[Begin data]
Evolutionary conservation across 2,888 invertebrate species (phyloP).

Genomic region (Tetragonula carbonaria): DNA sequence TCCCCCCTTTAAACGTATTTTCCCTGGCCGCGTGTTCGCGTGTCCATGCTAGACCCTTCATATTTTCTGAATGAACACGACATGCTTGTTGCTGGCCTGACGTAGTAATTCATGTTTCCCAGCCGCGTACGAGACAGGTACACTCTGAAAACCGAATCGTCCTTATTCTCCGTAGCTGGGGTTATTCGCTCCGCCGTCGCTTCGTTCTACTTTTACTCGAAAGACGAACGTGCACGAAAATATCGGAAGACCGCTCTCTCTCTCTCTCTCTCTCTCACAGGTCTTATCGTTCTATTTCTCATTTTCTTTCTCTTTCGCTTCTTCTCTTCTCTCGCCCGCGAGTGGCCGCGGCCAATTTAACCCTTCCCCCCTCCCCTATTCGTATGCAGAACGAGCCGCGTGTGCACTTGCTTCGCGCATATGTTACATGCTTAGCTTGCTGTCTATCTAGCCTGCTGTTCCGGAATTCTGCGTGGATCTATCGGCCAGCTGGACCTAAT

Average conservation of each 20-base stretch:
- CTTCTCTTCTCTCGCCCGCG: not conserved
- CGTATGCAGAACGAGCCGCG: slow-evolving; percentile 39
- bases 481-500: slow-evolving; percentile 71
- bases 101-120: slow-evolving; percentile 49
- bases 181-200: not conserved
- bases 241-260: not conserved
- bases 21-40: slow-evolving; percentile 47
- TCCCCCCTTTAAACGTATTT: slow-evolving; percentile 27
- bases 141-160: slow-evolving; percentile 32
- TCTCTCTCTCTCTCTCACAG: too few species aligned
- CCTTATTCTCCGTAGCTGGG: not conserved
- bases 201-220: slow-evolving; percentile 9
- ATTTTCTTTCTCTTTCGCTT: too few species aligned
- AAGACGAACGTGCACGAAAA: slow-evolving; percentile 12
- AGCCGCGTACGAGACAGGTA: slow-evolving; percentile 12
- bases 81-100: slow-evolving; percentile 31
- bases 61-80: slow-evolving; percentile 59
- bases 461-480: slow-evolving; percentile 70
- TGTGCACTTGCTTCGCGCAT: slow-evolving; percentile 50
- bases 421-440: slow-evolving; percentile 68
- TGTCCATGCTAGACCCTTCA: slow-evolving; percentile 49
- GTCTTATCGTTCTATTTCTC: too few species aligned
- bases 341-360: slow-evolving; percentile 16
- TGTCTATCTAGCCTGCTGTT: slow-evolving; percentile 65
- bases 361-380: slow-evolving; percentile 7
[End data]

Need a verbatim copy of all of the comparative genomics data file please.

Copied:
Evolutionary conservation across 2,888 invertebrate species (phyloP).

Genomic region (Tetragonula carbonaria): DNA sequence TCCCCCCTTTAAACGTATTTTCCCTGGCCGCGTGTTCGCGTGTCCATGCTAGACCCTTCATATTTTCTGAATGAACACGACATGCTTGTTGCTGGCCTGACGTAGTAATTCATGTTTCCCAGCCGCGTACGAGACAGGTACACTCTGAAAACCGAATCGTCCTTATTCTCCGTAGCTGGGGTTATTCGCTCCGCCGTCGCTTCGTTCTACTTTTACTCGAAAGACGAACGTGCACGAAAATATCGGAAGACCGCTCTCTCTCTCTCTCTCTCTCTCACAGGTCTTATCGTTCTATTTCTCATTTTCTTTCTCTTTCGCTTCTTCTCTTCTCTCGCCCGCGAGTGGCCGCGGCCAATTTAACCCTTCCCCCCTCCCCTATTCGTATGCAGAACGAGCCGCGTGTGCACTTGCTTCGCGCATATGTTACATGCTTAGCTTGCTGTCTATCTAGCCTGCTGTTCCGGAATTCTGCGTGGATCTATCGGCCAGCTGGACCTAAT

Average conservation of each 20-base stretch:
- CTTCTCTTCTCTCGCCCGCG: not conserved
- CGTATGCAGAACGAGCCGCG: slow-evolving; percentile 39
- bases 481-500: slow-evolving; percentile 71
- bases 101-120: slow-evolving; percentile 49
- bases 181-200: not conserved
- bases 241-260: not conserved
- bases 21-40: slow-evolving; percentile 47
- TCCCCCCTTTAAACGTATTT: slow-evolving; percentile 27
- bases 141-160: slow-evolving; percentile 32
- TCTCTCTCTCTCTCTCACAG: too few species aligned
- CCTTATTCTCCGTAGCTGGG: not conserved
- bases 201-220: slow-evolving; percentile 9
- ATTTTCTTTCTCTTTCGCTT: too few species aligned
- AAGACGAACGTGCACGAAAA: slow-evolving; percentile 12
- AGCCGCGTACGAGACAGGTA: slow-evolving; percentile 12
- bases 81-100: slow-evolving; percentile 31
- bases 61-80: slow-evolving; percentile 59
- bases 461-480: slow-evolving; percentile 70
- TGTGCACTTGCTTCGCGCAT: slow-evolving; percentile 50
- bases 421-440: slow-evolving; percentile 68
- TGTCCATGCTAGACCCTTCA: slow-evolving; percentile 49
- GTCTTATCGTTCTATTTCTC: too few species aligned
- bases 341-360: slow-evolving; percentile 16
- TGTCTATCTAGCCTGCTGTT: slow-evolving; percentile 65
- bases 361-380: slow-evolving; percentile 7